Digital Skills & Learning
The ability to use technology is essential for work, life and learning in the 21st century
Approximately 12.6 million adults in the UK lack digital skills which are essential for full participation in 21st century society: for work, for life and for learning. By 2015, approximately 90% of all jobs will require basic ICT skills, yet an estimated 80% of people with low levels of education lack these skills and are more likely to be socially disadvantaged, suffer from isolation, have lower incomes and have children who underachieve at school. As technology evolves, more advanced digital skills are needed for people to remain in employment or progress in their careers.
Current education systems are failing to prepare people with the skills they need to thrive in the digital economy, as advances in technology put 10m low skill jobs at risk of redundancy in the next 20 years. If not addressed, uneven distribution of digital skills will compound the effects of social disadvantage. Digital skills are also essential to participate in learning, as technology can overcome barriers of geography, physical condition and finance, changing what, where, when and how people learn.
Our Policy Asks
Learning and Work Institute recognises the benefits of technology to widen participation in learning and the necessity for everyone to develop their digital skills.
- Opportunities for everyone to develop the digital skills they need for future employment and to remain in employment.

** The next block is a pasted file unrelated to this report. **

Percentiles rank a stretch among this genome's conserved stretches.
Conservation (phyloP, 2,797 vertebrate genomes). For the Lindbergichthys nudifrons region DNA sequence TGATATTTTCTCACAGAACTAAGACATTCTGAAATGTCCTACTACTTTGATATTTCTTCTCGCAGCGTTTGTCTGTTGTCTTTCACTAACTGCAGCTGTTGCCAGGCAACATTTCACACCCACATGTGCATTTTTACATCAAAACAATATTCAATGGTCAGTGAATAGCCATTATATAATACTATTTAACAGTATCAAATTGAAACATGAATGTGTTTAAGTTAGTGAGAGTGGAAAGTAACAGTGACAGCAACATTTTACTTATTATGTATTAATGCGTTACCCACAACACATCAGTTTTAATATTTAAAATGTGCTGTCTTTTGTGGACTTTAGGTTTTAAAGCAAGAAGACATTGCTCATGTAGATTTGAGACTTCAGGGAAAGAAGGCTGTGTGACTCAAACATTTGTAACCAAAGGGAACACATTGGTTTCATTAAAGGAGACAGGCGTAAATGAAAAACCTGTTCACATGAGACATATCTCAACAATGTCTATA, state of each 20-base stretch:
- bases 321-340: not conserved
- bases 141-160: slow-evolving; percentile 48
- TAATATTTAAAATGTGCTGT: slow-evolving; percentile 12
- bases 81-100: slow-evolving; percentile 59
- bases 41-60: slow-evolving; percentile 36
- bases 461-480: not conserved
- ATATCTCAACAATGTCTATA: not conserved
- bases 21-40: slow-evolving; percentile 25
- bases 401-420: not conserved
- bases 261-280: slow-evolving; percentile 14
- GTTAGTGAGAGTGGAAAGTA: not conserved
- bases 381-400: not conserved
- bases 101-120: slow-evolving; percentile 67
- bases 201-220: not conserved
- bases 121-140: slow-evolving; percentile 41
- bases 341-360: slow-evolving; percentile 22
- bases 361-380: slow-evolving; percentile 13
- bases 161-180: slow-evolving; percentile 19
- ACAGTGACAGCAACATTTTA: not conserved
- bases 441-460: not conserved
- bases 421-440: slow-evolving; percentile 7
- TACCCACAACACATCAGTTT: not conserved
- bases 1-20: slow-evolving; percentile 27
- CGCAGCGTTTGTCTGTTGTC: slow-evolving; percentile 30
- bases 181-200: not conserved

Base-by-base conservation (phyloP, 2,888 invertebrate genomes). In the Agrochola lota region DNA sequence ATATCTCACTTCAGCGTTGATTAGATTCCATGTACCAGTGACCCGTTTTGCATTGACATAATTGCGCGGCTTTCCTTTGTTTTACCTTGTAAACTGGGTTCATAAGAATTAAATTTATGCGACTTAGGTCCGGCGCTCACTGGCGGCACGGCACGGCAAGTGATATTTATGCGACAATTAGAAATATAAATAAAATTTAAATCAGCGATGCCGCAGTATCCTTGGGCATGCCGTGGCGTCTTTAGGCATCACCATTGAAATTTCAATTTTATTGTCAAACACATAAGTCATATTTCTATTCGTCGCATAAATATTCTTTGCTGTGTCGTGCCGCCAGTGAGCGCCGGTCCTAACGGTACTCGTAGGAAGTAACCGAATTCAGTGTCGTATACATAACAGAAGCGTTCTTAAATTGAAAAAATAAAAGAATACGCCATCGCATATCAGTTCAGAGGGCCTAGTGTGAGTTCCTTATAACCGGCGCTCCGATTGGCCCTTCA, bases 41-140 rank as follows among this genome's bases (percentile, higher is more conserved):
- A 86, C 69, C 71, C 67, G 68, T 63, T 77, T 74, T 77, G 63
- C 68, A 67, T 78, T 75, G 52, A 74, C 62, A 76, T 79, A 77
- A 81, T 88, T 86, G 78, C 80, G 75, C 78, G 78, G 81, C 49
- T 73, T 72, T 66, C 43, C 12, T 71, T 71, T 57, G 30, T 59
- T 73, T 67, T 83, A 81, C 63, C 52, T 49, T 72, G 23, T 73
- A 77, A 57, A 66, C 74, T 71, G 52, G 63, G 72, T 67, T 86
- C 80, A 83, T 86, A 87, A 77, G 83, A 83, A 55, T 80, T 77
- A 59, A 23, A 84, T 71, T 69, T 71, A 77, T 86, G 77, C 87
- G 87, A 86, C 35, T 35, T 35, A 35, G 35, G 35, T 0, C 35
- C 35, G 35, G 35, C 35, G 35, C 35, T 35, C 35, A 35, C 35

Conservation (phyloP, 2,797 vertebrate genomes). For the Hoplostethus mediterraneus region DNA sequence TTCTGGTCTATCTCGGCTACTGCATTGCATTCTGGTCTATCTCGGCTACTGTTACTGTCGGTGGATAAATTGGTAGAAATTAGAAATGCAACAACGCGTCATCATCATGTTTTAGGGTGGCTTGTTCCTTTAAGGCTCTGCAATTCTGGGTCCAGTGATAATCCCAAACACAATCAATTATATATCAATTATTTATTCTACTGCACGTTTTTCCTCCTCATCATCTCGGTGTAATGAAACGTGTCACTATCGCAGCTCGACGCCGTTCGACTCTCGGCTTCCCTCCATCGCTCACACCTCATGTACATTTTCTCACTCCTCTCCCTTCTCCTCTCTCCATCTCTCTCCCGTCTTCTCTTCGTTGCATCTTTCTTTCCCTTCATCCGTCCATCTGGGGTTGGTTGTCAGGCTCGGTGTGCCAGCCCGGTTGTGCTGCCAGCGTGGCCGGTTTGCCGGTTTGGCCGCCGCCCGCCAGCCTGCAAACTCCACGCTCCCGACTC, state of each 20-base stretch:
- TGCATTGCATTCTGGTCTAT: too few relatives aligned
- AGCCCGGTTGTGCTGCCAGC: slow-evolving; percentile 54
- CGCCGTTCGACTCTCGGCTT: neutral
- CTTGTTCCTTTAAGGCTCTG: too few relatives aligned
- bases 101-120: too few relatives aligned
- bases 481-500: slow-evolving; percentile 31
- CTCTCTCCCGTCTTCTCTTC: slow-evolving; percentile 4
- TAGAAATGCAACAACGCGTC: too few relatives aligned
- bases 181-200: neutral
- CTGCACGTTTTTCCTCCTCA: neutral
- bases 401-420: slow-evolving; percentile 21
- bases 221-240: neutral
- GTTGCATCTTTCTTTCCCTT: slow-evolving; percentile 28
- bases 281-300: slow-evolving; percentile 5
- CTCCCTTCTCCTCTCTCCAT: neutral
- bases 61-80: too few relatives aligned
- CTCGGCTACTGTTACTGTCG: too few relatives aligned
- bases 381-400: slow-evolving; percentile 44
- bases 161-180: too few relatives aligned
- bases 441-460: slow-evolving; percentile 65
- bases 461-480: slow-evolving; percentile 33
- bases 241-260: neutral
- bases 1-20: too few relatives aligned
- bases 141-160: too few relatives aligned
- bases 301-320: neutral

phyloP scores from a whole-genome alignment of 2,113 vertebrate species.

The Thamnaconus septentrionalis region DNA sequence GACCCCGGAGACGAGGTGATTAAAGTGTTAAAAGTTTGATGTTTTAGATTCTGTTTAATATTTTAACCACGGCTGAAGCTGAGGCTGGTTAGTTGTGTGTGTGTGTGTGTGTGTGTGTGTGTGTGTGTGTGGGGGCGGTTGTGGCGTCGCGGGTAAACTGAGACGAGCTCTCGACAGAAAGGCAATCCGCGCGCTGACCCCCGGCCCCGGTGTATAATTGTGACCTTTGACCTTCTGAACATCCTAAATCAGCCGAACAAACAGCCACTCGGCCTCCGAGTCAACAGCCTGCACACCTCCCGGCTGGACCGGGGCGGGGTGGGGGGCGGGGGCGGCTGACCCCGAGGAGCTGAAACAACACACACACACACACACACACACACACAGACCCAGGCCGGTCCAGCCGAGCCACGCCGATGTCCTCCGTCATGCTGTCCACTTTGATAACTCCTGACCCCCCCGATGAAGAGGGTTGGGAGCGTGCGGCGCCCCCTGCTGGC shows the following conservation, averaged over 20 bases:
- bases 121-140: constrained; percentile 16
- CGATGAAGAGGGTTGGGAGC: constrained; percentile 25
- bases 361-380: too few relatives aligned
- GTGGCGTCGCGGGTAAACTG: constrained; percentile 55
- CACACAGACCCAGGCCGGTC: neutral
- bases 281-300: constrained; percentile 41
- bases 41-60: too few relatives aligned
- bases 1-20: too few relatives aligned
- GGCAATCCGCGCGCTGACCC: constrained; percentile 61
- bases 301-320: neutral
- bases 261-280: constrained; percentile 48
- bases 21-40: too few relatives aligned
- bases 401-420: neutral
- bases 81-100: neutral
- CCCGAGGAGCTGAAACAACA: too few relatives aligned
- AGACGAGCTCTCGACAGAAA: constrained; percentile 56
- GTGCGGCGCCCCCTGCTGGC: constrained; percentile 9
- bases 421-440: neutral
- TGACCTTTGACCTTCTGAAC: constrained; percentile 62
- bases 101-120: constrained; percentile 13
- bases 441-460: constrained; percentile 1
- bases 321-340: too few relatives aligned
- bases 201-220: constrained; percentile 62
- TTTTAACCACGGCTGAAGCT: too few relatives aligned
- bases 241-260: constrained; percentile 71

- To ensure that technology offers more learning for more people, especially those who could benefit most, including those who are most disadvantaged and excluded.
- Support for people of all ages and backgrounds to use technology to fully participate in life, work and learning.
Digital skills for everyone
Our work increases opportunities for people of all ages and backgrounds to develop basic and advanced digital skills
- Some people face complex barriers to learning. Our resources help develop their digital skills in various contexts, for example digital skills for older people (through the Digital Age programme), those with low levels of numeracy (through our award winning Maths Everywhere app) and digital skills in communities through our European-wide Dlit programme.
- Family learning offers a vehicle to developed digital skills, for example our work in Family Robotics helped disadvantaged families to develop advanced programming and digital making skills. Our Digital Families programme demonstrated how digital toolsd can be used to increase adult and children's progression.
More learning for more people
- Release the potential of learners' own technologies with our Bring Your Own Device (BYOD) guidance
- Overcome barriers to online learning for under - represented groups.
- Our Implementing FELTAG resources informed policy makers and practitioners on the opportunities and challeges related to online and blended learning.
- Learning and Work Institute's Citizens Curriculum uses contextualised resources to deliver ESOL, digital, civic, health and financial capabilities.
Influencing digital policy
- Our recommendations contributed to the FELTAG report and our research informed the government's implementation of the FELTAG recommendations.
- Our evidence to the House of Lords Digital Skills Committee is incorporated in "Make or Break: The UK's Digital Future".
- Our recommendations on technology use in prisons were included in "Unlocking Potential; the Coates Review of Prison Education".
Digital Learning Accross Europe
- Our AE-Pro learning platform has used e-learning to share best practice in adult learning across Europe.
- Our work on Open Educational Resources contributed to the OER UP! Training programme which supported learning providers across Europe with the development of open educational resources.